The Sun is literally a middle-aged star; approaching the midpoint between its birth over 4 billion years ago and its eventual death about 6 billion years from now. But the Sun is one of hundreds of billions of stars in the Milky Way galaxy, and we see them at all different ages, from their spastic births to their (in some cases) hyperspastic deaths. In many cases the way a star dies is foretold by how its born, so the study of star birth is a rich and fascinating field.
It’s also surpassingly beautiful, since stars are formed from the swirling chaos of thick clouds of gas and dust, lit up by the various newborns embedded within. You’ll find no finer example of this than the large nebula called Sharpless 2-239, a sprawling stellar nursery about 500 light years away in the direction of Taurus, and you may find no finer picture of it than this one taken by astronomer Adam Block using the 0.8 meter telescope at the Mt. Lemmon SkyCenter in Arizona:
[Click to ennebulenate, and yes, you want to.]
Isn’t that breathtaking? This image shows a portion of a much larger complex which currently has over a dozen stars forming inside it. Several of the stars you see here are quite young, only a few million years old. Since these are low mass stars like the Sun, and will merrily fuse hydrogen into helium for billions of years, this is like seeing a human baby when it’s less than a month old.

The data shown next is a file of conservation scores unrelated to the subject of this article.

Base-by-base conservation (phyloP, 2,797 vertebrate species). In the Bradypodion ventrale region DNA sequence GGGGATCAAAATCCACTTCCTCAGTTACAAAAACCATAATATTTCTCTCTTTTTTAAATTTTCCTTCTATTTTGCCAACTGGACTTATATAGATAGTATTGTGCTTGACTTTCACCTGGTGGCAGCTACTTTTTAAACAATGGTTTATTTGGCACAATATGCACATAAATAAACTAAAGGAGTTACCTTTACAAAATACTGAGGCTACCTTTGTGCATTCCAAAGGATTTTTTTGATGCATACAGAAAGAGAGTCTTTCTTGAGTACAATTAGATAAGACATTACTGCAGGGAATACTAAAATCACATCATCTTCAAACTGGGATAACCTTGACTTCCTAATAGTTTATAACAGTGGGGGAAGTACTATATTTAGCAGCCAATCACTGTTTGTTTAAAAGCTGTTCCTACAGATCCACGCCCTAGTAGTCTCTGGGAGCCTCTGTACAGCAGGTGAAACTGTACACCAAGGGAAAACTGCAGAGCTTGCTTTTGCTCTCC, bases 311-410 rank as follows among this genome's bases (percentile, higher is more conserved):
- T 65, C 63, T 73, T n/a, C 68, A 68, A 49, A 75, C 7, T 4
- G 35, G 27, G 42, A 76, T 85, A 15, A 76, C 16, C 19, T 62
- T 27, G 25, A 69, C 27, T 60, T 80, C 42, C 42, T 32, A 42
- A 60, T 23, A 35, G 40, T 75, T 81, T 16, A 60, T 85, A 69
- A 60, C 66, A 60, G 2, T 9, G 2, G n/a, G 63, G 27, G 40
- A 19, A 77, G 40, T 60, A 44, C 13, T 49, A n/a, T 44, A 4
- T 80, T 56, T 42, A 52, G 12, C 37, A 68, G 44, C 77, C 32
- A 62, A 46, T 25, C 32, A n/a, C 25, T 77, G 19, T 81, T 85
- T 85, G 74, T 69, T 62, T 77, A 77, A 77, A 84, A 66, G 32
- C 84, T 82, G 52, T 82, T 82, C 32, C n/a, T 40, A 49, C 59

And, like babies will, these stars eject material from both ends: called bipolar outflow, twin beams of material (typically called "jets") are screaming out of these newborns at several hundred kilometers per second in opposite directions. These jets slam into the dense surrounding material, compressing it, heating it up, and causing it to glow. The structure you see fanning out to the lower left is from one of these jets, the one headed more or less toward us. The one moving in the other direction is mostly hidden from our view by the thick dust in the region.
But there’s much much more going on here…